Friday, December 4, 2009

My Dinner with The Blue Nile: Sometimes Meeting Celebs Is Wonderful

It's funny to me that I used to like this sort of stuff so much! While I still like The Go-Betweens and New Order and The Smiths and The Stone Roses, a great deal of the other stuff that I raved about in 1989 seems silly now.

However, that's a matter of stylistic taste; the song below still hits a chord with me and not just a nostalgic one.

As I recounted in this post, sometimes meeting celebrities is scary but sometimes it's not.

Here's my favorite story about meeting a musician during the days of The Record Co-op -- a story I will still rate higher than accidentally meeting Kurt Cobain at a Nirvana/Loop concert in 1990.

And, like that Robyn Hitchcock adventure, this story also features Robert Kelley from D.C. band Frontier Theory in his role as college rep. for A&M Records.

For this story, I need to back up. In late 1985, right around the time my grandmother died, I was feeling a bit down (obviously) and had just dropped out of Bible college for the first time.

I was tentatively branching out in my music wanderings, using reviews in Musician magazine as a guide -- I had not yet started to read NME or Melody Maker or Option.

That fall, I took a chance on a few titles -- on cassette! -- that still get played with some regularity in my house: Prefab Sprout's Two Wheels Good (Steve McQueen in the U.K.), the first self-titled album from The Dream Academy, and A Walk Across The Rooftops from Scotland's The Blue Nile.

Before I became a 4AD junkie, and before I ever heard any solo David Sylvian stuff, this was the first thing besides Van Morrison's Common One album that presented such an expansive and simultaneously intimate soundscape to my ears. I still loved U2 but this was so much more lush and affecting in an unexplainable way.

Part of the wonder of that album was how it didn't seem to fit easy categorization and, for a time, it felt like I was hearing something that I was sure none of my friends had heard or would ever understand.

Flash-forward to late 1989 when the band were finally set to release a second album. The album dropped in England but not America and I can still vaguely recall a pre-Velocity Girl Archie Moore telling me in The Record Co-Op that the import was already available at Yesterday & Today Records in Rockville.

However, it was only on vinyl and I had already gotten rid of my turntable.

So I waited and the wait probably helped to make the final product sound much more magical to my ears than it really sounds now.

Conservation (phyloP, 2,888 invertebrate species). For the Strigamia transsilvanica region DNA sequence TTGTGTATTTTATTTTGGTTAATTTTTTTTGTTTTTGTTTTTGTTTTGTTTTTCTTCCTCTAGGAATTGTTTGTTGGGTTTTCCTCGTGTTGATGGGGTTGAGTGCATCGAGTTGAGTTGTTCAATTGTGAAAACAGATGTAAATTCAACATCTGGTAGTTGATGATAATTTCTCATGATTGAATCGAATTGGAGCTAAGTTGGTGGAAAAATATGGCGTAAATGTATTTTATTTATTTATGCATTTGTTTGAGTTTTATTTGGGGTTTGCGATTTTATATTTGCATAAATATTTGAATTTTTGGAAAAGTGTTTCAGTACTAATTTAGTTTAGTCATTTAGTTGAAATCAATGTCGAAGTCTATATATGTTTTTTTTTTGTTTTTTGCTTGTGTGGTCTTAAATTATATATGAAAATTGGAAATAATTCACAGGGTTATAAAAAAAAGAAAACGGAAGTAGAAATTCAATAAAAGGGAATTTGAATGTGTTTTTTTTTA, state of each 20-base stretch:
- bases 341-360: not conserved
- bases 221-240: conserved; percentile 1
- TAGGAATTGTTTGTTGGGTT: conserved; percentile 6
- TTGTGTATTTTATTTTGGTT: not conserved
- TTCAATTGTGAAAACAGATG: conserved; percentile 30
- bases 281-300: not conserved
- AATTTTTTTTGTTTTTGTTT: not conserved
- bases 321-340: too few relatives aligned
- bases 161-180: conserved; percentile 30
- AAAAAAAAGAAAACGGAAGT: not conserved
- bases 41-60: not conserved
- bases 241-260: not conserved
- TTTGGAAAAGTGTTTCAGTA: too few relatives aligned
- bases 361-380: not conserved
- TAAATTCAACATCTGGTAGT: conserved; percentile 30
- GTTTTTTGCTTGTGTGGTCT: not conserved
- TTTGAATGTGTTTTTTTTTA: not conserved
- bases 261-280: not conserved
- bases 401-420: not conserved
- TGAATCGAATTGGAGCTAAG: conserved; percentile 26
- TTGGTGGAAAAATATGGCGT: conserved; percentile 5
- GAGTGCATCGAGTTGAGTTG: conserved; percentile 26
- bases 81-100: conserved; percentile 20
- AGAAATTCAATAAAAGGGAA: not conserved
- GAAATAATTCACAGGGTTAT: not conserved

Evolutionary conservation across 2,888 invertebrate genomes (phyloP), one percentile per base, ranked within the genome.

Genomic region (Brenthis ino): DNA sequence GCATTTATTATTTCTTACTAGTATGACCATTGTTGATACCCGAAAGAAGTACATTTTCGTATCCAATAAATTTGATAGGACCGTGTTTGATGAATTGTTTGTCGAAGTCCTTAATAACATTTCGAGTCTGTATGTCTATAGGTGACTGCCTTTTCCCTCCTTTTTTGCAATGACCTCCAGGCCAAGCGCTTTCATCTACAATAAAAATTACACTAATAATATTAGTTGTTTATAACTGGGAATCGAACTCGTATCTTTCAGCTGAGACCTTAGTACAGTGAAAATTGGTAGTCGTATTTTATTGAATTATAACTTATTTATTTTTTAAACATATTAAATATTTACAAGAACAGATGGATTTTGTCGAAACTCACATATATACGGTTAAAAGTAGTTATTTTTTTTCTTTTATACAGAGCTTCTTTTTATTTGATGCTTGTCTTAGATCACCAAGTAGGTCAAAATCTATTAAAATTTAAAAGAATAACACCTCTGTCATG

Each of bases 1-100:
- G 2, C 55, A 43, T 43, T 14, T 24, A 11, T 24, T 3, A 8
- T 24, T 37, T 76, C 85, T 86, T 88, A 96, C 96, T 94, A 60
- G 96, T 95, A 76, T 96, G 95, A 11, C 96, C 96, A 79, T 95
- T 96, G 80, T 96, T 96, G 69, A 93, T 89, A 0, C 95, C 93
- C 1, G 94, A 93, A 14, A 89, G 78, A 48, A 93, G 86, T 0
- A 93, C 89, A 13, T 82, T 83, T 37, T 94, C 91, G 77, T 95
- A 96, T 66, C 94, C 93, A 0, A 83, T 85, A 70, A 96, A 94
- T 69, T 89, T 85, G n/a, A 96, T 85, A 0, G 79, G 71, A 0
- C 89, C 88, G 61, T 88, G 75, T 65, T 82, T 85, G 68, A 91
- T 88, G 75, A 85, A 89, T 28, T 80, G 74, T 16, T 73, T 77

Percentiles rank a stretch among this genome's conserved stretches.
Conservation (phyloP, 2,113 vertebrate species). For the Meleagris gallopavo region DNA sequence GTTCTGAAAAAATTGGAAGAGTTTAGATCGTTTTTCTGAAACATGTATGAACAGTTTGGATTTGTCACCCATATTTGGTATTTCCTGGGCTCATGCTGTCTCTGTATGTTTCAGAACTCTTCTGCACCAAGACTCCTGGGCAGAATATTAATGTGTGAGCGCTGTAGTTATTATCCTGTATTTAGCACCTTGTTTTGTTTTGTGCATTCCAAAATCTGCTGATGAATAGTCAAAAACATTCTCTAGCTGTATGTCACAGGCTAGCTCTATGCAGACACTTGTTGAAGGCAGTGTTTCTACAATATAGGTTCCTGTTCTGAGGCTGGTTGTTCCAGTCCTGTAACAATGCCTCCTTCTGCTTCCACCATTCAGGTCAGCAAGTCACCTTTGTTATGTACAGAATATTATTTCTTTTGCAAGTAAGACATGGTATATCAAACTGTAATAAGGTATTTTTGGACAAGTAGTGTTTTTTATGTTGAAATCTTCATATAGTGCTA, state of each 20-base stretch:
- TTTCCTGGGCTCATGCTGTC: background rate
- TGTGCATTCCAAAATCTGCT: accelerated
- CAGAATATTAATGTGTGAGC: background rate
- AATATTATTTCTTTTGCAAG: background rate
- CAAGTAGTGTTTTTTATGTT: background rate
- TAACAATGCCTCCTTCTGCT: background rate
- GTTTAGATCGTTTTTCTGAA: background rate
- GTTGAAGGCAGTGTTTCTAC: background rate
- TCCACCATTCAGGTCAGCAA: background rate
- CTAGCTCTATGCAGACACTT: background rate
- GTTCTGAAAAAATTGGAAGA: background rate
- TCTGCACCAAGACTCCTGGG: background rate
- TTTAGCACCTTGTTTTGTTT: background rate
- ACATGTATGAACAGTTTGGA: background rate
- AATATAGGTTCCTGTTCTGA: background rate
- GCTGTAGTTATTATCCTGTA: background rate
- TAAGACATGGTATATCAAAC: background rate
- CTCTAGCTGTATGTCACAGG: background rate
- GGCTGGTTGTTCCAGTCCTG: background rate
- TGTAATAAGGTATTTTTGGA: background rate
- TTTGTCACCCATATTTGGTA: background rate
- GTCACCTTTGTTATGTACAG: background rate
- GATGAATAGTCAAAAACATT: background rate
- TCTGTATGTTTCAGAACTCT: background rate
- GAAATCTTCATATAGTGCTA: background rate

By early 1990, as the University of Maryland's Record Co-Op was entering its last few months of existence, A&M were set to release the album in America.

Luckily, Robert Kelley was a great college rep. and he already knew I was a huge fan of the band.

As it happened, the band were not doing a performance tour of the States but they were doing a promotional tour and I was lucky enough to get invited to dinner in Adams Morgan with Robert, the band, and 3 other people from A&M Records.

I don't even remember what kind of food we had but I do recall having a wonderful Saturday night dinner with Paul Buchanan and Robert Bell and a ponytailed guy from A&M who wore a Hawaiian shirt -- a typical "record company weasel," as Dave Letterman would say.

In those days, I loved meeting bands and yet never asked for autographs as I felt like it was a bit childish. So, while I don't have any tangible mementos of that evening -- no one brought a camera! -- I do have a great memory of that dinner -- on my birthday, no less!

All I recall from my conversation with the guys as I sat across from them was that they claimed not to be inspired by either jazz or classical music and it seemed hard for them to fit themselves into any place in the rock world. Their comments only further strengthened my belief as a fan that The Blue Nile were a unique act, following their own way in a niche-driven alternative market.

After they left, I remember standing with Robert surveying boxes of promos in his trunk as the winter wind whipped around me and I felt my giddiness stabilize.

Needless to say, I played the current Blue Nile single at the time as I drove through D.C. and the city's own downtown lights.

The Blue Nile "The Downtown Lights"